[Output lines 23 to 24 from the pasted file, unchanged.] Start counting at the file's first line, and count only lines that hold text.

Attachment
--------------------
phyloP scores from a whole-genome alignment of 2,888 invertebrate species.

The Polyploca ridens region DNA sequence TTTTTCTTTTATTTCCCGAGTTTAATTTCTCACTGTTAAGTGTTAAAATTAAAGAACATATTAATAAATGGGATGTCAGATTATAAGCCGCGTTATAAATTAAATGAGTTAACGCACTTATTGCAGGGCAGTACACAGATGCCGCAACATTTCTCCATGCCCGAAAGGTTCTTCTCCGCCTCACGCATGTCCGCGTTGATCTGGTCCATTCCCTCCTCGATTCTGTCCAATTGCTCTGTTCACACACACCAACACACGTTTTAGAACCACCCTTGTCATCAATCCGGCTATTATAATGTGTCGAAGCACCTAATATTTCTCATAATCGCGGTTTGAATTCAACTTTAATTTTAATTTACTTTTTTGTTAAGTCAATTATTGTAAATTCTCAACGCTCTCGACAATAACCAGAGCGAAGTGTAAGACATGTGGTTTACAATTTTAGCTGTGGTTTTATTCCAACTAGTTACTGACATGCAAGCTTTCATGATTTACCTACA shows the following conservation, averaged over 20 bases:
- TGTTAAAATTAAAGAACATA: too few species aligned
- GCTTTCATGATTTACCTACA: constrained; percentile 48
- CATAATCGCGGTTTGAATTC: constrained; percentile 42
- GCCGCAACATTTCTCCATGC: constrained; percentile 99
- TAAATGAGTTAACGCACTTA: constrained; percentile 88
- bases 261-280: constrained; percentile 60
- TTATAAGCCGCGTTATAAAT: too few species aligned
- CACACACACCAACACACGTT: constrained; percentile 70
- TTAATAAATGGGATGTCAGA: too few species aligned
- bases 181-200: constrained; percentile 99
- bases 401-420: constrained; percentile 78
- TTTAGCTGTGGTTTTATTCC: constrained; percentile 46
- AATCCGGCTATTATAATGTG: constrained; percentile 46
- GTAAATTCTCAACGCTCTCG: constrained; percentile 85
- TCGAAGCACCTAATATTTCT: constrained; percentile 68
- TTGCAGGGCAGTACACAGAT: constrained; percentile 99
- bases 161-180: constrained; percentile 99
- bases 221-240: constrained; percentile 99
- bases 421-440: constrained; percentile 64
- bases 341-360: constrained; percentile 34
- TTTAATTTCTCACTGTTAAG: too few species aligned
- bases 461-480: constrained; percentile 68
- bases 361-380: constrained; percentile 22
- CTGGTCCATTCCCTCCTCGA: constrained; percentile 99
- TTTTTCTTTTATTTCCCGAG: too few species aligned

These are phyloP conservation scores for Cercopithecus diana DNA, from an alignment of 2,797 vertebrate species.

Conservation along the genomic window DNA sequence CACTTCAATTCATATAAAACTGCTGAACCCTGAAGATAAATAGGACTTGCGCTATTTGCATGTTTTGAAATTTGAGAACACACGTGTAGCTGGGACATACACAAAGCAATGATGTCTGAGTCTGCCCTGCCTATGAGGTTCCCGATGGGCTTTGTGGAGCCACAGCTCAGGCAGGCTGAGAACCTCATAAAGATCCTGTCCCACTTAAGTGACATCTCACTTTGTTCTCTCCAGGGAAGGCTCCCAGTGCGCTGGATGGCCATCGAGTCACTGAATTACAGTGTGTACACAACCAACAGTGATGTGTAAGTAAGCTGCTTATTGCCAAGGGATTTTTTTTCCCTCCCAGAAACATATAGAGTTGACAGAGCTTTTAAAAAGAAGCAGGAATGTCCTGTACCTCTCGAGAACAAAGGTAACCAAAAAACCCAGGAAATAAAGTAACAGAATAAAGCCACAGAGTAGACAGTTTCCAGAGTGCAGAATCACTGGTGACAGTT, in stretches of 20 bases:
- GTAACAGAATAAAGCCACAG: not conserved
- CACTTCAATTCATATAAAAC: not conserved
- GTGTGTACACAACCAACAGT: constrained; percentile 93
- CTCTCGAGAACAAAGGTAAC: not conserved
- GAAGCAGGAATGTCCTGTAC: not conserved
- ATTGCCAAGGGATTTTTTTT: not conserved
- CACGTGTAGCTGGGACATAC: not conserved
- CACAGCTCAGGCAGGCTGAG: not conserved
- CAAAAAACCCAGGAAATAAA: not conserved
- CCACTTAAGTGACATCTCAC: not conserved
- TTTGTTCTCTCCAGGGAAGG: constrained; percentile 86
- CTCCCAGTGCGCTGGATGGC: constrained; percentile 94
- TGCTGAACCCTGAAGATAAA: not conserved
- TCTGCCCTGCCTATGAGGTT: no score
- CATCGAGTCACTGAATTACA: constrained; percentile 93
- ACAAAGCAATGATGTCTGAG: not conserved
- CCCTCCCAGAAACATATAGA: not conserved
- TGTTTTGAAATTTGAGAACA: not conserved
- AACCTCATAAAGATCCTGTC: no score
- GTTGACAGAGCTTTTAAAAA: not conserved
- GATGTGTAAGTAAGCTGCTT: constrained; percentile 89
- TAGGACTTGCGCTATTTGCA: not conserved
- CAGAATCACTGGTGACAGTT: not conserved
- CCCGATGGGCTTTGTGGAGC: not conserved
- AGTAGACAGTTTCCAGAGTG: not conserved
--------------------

- TTTAATTTCTCACTGTTAAG: too few species aligned
- bases 461-480: constrained; percentile 68